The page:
Save The Kyle

Woman send­ing S.O.S to save Bull­dog of the North


Sail­ing S.S. Kyle out Har­bour Grace har­bour would be about as far fetched as re­float­ing Ti­tanic.

Ac­cept­ing that cold, hard fact, Libby Earle DePiero would set­tle for hav­ing the old “Bull­dog of the North” pre­served in some form where she has been rest­ing on a mus­sel bed in River­head for the past 45 years.

For the past three years, Earle DePiero has been re­turn­ing from West Haven, Con­necti­cut, where she re­sides with her hus­band, Brian DePiero, to stage her an­nual “Swim the Kyle.”

The pur­pose of the event is to fo­cus pub­lic at­ten­tion on what she be­lieves is a grow­ing ur­gency to pre­serve the 99year-old ship be­fore it is claimed by the el­e­ments.

Close to 200 spec­ta­tors, the largest turnout to date, lined Sta­ple­ton’s Beach Sun­day af­ter­noon, Sept. 9 to watch Earle DePiero swim out to the Kyle, touch its bough and swim back to shore. A zo­diac from the Har­bour Grace fire bri­gade’s cold wa­ter res­cue team kept an eye on the swim­mer.

Arms raised as she waded ashore af­ter her swim, Earle DePiero shouted, “save The Kyle” be­fore the cheer­ing crowd.

Smoke­room on Kyle

Af­ter the swim, well-known New­found­land mu­si­cian and sto­ry­teller Kelly Rus­sell boarded the ship and re­cited “The Smoke­room on The Kyle.” The epic recita­tion com­posed by his fa­ther, the late Ted Rus­sell of Co­ley’s Point, was in­spired by a room by that name on The Kyle. From the shore­line, peo­ple could hear the recita­tion com­ing through re­mote speak­ers set up on shore.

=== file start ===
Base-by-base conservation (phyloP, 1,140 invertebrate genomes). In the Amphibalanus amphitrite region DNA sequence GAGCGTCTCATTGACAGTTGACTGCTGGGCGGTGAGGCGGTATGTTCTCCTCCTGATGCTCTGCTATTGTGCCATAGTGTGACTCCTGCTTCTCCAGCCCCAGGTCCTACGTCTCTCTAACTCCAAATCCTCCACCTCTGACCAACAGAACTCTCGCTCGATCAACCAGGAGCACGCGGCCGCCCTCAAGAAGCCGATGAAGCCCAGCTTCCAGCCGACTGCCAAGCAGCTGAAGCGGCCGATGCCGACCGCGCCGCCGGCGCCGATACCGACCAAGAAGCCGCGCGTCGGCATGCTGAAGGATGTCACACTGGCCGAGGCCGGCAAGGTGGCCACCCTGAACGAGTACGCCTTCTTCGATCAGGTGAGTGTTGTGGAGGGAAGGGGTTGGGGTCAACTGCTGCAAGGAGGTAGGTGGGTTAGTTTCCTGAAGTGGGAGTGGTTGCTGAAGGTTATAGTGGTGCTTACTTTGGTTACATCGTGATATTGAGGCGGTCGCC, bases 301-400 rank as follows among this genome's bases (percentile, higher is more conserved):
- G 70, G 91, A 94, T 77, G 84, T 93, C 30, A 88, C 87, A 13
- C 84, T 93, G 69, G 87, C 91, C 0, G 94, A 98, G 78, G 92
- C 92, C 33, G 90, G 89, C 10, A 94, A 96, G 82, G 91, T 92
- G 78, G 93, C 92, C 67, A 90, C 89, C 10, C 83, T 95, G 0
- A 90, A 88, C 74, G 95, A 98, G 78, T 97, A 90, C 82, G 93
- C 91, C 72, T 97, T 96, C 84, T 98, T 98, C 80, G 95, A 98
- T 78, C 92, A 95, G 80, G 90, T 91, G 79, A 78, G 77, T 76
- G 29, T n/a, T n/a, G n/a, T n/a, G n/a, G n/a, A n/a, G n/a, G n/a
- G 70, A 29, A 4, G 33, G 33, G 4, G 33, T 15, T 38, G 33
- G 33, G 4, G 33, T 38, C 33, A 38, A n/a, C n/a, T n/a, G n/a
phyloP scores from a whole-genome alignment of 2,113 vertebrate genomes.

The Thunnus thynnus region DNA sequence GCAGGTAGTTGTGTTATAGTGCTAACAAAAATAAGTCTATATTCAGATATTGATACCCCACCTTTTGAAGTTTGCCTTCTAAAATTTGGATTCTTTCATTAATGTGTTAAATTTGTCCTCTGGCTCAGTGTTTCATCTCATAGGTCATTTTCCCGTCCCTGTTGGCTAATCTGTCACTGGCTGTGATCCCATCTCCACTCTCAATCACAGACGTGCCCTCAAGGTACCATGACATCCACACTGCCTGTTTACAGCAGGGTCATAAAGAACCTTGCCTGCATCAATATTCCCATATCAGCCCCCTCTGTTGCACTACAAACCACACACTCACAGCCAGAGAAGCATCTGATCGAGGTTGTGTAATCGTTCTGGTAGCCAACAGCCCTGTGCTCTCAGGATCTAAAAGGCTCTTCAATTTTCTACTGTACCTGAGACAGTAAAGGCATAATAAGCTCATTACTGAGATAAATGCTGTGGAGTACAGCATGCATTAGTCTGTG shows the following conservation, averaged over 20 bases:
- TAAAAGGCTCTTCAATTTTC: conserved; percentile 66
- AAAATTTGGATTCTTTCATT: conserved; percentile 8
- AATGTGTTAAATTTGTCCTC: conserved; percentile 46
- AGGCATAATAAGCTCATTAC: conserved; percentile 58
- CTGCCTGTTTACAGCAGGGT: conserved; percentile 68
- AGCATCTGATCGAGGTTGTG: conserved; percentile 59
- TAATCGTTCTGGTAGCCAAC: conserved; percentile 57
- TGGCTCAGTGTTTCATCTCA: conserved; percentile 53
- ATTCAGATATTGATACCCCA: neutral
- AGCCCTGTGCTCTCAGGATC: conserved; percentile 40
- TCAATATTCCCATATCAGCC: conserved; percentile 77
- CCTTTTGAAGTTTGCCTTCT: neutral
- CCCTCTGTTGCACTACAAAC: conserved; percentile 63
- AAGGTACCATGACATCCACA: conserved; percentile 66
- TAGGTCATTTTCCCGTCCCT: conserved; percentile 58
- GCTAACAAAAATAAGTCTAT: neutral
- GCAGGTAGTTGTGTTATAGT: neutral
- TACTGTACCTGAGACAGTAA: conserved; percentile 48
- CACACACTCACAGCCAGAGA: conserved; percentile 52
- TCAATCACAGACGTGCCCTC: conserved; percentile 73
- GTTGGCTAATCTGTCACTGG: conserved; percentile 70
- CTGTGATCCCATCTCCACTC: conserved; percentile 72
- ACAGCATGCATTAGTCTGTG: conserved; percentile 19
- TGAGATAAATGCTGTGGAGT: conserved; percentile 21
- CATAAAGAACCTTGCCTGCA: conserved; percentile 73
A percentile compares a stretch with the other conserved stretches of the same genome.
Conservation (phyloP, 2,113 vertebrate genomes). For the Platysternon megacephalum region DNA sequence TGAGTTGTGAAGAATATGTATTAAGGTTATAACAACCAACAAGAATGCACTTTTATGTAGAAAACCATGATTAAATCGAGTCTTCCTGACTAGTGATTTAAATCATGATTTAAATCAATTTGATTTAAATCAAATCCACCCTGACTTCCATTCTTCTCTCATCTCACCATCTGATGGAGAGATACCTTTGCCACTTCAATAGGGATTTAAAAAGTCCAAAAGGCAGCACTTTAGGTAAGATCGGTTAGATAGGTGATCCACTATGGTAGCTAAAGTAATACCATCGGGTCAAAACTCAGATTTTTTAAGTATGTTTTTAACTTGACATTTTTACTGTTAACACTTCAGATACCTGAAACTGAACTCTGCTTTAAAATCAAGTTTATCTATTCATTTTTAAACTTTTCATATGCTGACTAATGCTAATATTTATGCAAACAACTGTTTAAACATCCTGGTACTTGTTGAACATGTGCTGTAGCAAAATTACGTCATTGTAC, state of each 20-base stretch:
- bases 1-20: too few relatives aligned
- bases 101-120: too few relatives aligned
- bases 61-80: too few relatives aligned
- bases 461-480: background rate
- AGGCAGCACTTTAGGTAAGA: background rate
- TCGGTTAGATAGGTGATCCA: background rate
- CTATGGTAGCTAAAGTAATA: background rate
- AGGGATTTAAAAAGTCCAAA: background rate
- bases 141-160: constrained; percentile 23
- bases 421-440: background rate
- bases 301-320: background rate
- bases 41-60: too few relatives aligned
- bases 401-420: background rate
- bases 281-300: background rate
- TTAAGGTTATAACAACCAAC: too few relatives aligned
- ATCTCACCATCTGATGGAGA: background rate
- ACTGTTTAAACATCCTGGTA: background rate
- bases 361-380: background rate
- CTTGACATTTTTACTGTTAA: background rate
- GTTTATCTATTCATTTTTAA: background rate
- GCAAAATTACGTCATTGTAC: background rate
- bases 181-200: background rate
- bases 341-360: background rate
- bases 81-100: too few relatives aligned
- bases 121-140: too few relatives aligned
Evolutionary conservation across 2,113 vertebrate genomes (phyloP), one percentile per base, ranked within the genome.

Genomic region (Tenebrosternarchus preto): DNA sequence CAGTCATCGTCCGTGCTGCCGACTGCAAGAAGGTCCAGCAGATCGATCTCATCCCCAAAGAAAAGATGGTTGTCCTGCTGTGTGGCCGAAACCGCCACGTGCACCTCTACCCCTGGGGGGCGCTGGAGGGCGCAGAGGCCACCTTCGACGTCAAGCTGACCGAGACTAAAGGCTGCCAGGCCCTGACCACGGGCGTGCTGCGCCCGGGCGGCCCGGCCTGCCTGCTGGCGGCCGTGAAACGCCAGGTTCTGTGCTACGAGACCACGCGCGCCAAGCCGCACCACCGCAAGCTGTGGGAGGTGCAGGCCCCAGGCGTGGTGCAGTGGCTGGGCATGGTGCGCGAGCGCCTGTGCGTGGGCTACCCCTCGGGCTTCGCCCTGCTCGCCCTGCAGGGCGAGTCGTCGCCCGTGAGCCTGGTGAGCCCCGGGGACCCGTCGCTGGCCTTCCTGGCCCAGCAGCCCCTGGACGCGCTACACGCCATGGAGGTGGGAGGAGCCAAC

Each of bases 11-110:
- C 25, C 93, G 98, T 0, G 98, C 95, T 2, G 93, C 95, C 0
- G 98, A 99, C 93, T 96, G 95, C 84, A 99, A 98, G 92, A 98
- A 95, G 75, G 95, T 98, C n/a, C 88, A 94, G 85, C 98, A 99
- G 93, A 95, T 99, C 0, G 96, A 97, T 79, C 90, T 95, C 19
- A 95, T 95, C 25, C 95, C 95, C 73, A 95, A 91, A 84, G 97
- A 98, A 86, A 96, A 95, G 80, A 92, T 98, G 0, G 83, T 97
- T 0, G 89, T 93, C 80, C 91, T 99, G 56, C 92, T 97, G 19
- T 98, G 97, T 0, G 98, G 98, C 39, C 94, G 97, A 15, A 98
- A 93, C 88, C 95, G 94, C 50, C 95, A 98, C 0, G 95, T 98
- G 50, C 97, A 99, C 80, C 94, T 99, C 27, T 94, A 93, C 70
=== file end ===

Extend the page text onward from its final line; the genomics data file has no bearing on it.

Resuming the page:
Al­though his fa­ther had trav­elled on The Kyle when she was in the coastal ser­vice, Sun­day marked the younger Rus­sell’s first time on board

“It’s an awe­some feel­ing,” Rus­sell told The Com­pass. Hav­ing per­formed the recita­tion so many times, he said he of­ten won­dered what it would be like to be on The Kyle. “Now I can say I have been — it’s some­thing I al­ways wanted to do.”

While the swim and recita­tion were tak­ing place, River­head writer Pat Collins was sign­ing copies of his lat­est book, “The Spirit of The Kyle,” at the nearby Kear­ney Tourist Chalet.

Mean­while, back on shore af­ter her swim, Earle DePiero told The Com­pass her con­cern for the fate of The Kyle grows ev­ery time she lays eyes on the ag­ing ship.